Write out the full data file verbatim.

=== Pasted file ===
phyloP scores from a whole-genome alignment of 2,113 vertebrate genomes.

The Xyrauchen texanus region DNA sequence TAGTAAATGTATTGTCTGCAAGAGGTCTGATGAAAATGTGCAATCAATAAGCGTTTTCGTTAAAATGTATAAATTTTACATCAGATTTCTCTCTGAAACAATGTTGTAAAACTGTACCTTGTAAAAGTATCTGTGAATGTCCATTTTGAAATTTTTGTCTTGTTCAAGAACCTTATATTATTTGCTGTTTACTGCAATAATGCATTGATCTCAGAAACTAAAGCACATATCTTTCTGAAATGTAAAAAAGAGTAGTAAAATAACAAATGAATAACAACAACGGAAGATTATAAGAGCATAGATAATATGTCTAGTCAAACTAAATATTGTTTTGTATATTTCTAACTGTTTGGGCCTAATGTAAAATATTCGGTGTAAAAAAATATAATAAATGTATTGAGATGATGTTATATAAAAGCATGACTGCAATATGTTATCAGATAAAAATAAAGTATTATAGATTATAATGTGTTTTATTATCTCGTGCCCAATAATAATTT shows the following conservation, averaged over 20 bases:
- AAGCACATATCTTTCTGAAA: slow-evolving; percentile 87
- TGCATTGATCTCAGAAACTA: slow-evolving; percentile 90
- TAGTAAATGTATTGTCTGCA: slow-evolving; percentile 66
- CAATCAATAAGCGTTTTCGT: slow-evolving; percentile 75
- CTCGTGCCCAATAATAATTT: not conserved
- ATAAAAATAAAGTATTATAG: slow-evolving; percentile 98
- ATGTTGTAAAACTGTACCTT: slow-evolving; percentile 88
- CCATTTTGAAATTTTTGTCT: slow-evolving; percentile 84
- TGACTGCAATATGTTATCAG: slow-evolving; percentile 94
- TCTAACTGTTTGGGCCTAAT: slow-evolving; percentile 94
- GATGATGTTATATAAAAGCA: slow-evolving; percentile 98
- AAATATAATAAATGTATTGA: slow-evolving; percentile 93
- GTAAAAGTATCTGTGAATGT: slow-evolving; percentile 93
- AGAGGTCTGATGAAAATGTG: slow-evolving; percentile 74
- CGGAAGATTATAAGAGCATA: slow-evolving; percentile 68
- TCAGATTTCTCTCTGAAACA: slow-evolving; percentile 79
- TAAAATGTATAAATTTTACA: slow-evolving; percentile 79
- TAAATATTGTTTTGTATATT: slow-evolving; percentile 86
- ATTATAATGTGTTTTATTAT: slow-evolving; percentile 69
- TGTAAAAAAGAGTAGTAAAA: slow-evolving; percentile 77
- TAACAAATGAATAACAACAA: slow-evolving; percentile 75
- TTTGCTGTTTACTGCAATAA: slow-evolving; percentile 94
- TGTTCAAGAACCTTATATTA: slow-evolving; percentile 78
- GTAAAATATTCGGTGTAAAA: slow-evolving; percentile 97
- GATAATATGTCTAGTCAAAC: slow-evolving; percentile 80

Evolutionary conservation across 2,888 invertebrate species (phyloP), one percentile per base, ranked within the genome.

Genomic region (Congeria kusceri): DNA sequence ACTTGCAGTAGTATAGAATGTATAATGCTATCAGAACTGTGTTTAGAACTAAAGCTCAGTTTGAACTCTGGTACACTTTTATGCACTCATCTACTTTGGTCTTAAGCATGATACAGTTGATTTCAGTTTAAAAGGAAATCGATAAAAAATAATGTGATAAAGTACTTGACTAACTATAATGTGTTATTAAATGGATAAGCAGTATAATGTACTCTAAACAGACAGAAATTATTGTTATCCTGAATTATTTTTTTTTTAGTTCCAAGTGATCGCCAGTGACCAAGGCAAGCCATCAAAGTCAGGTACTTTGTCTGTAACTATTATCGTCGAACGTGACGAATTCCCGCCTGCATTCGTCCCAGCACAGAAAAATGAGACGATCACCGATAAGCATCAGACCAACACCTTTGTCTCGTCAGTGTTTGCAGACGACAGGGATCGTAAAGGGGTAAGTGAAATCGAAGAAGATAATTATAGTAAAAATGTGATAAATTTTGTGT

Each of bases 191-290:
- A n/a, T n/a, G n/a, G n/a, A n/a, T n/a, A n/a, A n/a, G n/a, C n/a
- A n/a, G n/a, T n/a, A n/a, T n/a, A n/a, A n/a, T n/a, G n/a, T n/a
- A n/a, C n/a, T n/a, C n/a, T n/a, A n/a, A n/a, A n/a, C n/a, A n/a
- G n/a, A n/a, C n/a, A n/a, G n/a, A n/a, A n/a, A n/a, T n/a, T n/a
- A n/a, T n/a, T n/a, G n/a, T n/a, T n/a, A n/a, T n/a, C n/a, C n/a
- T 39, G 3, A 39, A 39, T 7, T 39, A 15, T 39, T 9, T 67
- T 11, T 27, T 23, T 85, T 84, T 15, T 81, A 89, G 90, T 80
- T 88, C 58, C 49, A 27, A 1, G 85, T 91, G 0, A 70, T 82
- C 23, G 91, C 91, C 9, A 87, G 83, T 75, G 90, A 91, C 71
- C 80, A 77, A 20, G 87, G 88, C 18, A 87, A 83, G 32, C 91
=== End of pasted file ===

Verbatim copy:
phyloP scores from a whole-genome alignment of 2,113 vertebrate genomes.

The Xyrauchen texanus region DNA sequence TAGTAAATGTATTGTCTGCAAGAGGTCTGATGAAAATGTGCAATCAATAAGCGTTTTCGTTAAAATGTATAAATTTTACATCAGATTTCTCTCTGAAACAATGTTGTAAAACTGTACCTTGTAAAAGTATCTGTGAATGTCCATTTTGAAATTTTTGTCTTGTTCAAGAACCTTATATTATTTGCTGTTTACTGCAATAATGCATTGATCTCAGAAACTAAAGCACATATCTTTCTGAAATGTAAAAAAGAGTAGTAAAATAACAAATGAATAACAACAACGGAAGATTATAAGAGCATAGATAATATGTCTAGTCAAACTAAATATTGTTTTGTATATTTCTAACTGTTTGGGCCTAATGTAAAATATTCGGTGTAAAAAAATATAATAAATGTATTGAGATGATGTTATATAAAAGCATGACTGCAATATGTTATCAGATAAAAATAAAGTATTATAGATTATAATGTGTTTTATTATCTCGTGCCCAATAATAATTT shows the following conservation, averaged over 20 bases:
- AAGCACATATCTTTCTGAAA: slow-evolving; percentile 87
- TGCATTGATCTCAGAAACTA: slow-evolving; percentile 90
- TAGTAAATGTATTGTCTGCA: slow-evolving; percentile 66
- CAATCAATAAGCGTTTTCGT: slow-evolving; percentile 75
- CTCGTGCCCAATAATAATTT: not conserved
- ATAAAAATAAAGTATTATAG: slow-evolving; percentile 98
- ATGTTGTAAAACTGTACCTT: slow-evolving; percentile 88
- CCATTTTGAAATTTTTGTCT: slow-evolving; percentile 84
- TGACTGCAATATGTTATCAG: slow-evolving; percentile 94
- TCTAACTGTTTGGGCCTAAT: slow-evolving; percentile 94
- GATGATGTTATATAAAAGCA: slow-evolving; percentile 98
- AAATATAATAAATGTATTGA: slow-evolving; percentile 93
- GTAAAAGTATCTGTGAATGT: slow-evolving; percentile 93
- AGAGGTCTGATGAAAATGTG: slow-evolving; percentile 74
- CGGAAGATTATAAGAGCATA: slow-evolving; percentile 68
- TCAGATTTCTCTCTGAAACA: slow-evolving; percentile 79
- TAAAATGTATAAATTTTACA: slow-evolving; percentile 79
- TAAATATTGTTTTGTATATT: slow-evolving; percentile 86
- ATTATAATGTGTTTTATTAT: slow-evolving; percentile 69
- TGTAAAAAAGAGTAGTAAAA: slow-evolving; percentile 77
- TAACAAATGAATAACAACAA: slow-evolving; percentile 75
- TTTGCTGTTTACTGCAATAA: slow-evolving; percentile 94
- TGTTCAAGAACCTTATATTA: slow-evolving; percentile 78
- GTAAAATATTCGGTGTAAAA: slow-evolving; percentile 97
- GATAATATGTCTAGTCAAAC: slow-evolving; percentile 80

Evolutionary conservation across 2,888 invertebrate species (phyloP), one percentile per base, ranked within the genome.

Genomic region (Congeria kusceri): DNA sequence ACTTGCAGTAGTATAGAATGTATAATGCTATCAGAACTGTGTTTAGAACTAAAGCTCAGTTTGAACTCTGGTACACTTTTATGCACTCATCTACTTTGGTCTTAAGCATGATACAGTTGATTTCAGTTTAAAAGGAAATCGATAAAAAATAATGTGATAAAGTACTTGACTAACTATAATGTGTTATTAAATGGATAAGCAGTATAATGTACTCTAAACAGACAGAAATTATTGTTATCCTGAATTATTTTTTTTTTAGTTCCAAGTGATCGCCAGTGACCAAGGCAAGCCATCAAAGTCAGGTACTTTGTCTGTAACTATTATCGTCGAACGTGACGAATTCCCGCCTGCATTCGTCCCAGCACAGAAAAATGAGACGATCACCGATAAGCATCAGACCAACACCTTTGTCTCGTCAGTGTTTGCAGACGACAGGGATCGTAAAGGGGTAAGTGAAATCGAAGAAGATAATTATAGTAAAAATGTGATAAATTTTGTGT

Each of bases 191-290:
- A n/a, T n/a, G n/a, G n/a, A n/a, T n/a, A n/a, A n/a, G n/a, C n/a
- A n/a, G n/a, T n/a, A n/a, T n/a, A n/a, A n/a, T n/a, G n/a, T n/a
- A n/a, C n/a, T n/a, C n/a, T n/a, A n/a, A n/a, A n/a, C n/a, A n/a
- G n/a, A n/a, C n/a, A n/a, G n/a, A n/a, A n/a, A n/a, T n/a, T n/a
- A n/a, T n/a, T n/a, G n/a, T n/a, T n/a, A n/a, T n/a, C n/a, C n/a
- T 39, G 3, A 39, A 39, T 7, T 39, A 15, T 39, T 9, T 67
- T 11, T 27, T 23, T 85, T 84, T 15, T 81, A 89, G 90, T 80
- T 88, C 58, C 49, A 27, A 1, G 85, T 91, G 0, A 70, T 82
- C 23, G 91, C 91, C 9, A 87, G 83, T 75, G 90, A 91, C 71
- C 80, A 77, A 20, G 87, G 88, C 18, A 87, A 83, G 32, C 91